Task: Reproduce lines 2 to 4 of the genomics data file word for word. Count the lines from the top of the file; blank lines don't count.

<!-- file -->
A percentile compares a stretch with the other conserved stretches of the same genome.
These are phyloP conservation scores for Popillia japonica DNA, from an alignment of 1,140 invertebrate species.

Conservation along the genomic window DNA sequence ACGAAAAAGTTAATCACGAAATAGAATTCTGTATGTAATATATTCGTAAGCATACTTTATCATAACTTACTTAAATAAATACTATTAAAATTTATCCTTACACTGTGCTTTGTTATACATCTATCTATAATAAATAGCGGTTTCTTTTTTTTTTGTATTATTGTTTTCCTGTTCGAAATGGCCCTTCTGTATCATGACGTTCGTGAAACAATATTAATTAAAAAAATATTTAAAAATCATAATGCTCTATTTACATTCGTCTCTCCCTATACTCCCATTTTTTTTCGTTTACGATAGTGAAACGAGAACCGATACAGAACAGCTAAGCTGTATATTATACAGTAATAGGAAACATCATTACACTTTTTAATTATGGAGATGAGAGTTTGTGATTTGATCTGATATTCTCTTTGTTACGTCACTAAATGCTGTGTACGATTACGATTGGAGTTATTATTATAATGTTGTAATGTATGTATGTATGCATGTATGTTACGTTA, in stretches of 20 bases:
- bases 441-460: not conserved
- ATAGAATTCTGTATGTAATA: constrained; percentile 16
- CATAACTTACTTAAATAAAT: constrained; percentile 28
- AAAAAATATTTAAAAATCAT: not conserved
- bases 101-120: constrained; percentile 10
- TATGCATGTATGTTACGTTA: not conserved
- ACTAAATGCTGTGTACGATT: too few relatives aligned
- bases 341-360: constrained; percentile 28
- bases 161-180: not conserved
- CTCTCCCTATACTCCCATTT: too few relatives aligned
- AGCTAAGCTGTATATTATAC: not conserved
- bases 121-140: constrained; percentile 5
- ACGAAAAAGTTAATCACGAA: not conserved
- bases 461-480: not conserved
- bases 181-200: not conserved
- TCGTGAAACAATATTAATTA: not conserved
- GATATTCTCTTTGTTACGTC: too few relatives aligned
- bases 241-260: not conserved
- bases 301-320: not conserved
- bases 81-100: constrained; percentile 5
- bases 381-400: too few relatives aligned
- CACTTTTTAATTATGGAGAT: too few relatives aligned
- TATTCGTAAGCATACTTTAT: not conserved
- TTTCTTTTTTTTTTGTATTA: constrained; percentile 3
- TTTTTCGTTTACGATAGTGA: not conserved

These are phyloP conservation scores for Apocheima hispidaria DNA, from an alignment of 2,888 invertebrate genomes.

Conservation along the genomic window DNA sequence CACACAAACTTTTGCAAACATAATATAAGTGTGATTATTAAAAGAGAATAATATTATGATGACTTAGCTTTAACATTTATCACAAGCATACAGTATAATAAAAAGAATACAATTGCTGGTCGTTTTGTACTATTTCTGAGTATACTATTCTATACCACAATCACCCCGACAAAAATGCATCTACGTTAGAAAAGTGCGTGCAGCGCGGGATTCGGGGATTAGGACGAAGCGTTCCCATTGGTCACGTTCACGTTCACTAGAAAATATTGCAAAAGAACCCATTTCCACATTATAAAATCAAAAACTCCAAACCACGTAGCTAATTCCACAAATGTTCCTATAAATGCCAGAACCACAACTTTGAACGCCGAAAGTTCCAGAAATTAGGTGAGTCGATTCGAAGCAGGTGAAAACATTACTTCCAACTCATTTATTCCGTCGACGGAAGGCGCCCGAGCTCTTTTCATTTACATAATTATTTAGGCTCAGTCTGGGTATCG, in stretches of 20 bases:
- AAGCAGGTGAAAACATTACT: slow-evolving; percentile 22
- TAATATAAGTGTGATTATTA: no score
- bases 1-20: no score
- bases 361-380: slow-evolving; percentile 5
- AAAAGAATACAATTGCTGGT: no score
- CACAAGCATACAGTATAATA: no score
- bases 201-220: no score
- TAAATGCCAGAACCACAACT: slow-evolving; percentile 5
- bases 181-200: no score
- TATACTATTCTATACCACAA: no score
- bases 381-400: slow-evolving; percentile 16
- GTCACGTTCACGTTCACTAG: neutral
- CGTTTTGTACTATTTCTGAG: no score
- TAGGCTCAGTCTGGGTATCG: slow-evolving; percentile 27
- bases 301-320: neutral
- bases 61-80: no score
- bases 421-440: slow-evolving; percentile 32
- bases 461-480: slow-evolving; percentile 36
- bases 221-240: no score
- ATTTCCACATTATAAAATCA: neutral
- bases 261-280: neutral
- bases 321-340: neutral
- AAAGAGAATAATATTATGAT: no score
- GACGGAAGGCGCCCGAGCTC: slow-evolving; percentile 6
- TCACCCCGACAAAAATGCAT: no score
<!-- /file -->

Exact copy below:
These are phyloP conservation scores for Popillia japonica DNA, from an alignment of 1,140 invertebrate species.

Conservation along the genomic window DNA sequence ACGAAAAAGTTAATCACGAAATAGAATTCTGTATGTAATATATTCGTAAGCATACTTTATCATAACTTACTTAAATAAATACTATTAAAATTTATCCTTACACTGTGCTTTGTTATACATCTATCTATAATAAATAGCGGTTTCTTTTTTTTTTGTATTATTGTTTTCCTGTTCGAAATGGCCCTTCTGTATCATGACGTTCGTGAAACAATATTAATTAAAAAAATATTTAAAAATCATAATGCTCTATTTACATTCGTCTCTCCCTATACTCCCATTTTTTTTCGTTTACGATAGTGAAACGAGAACCGATACAGAACAGCTAAGCTGTATATTATACAGTAATAGGAAACATCATTACACTTTTTAATTATGGAGATGAGAGTTTGTGATTTGATCTGATATTCTCTTTGTTACGTCACTAAATGCTGTGTACGATTACGATTGGAGTTATTATTATAATGTTGTAATGTATGTATGTATGCATGTATGTTACGTTA, in stretches of 20 bases:
- bases 441-460: not conserved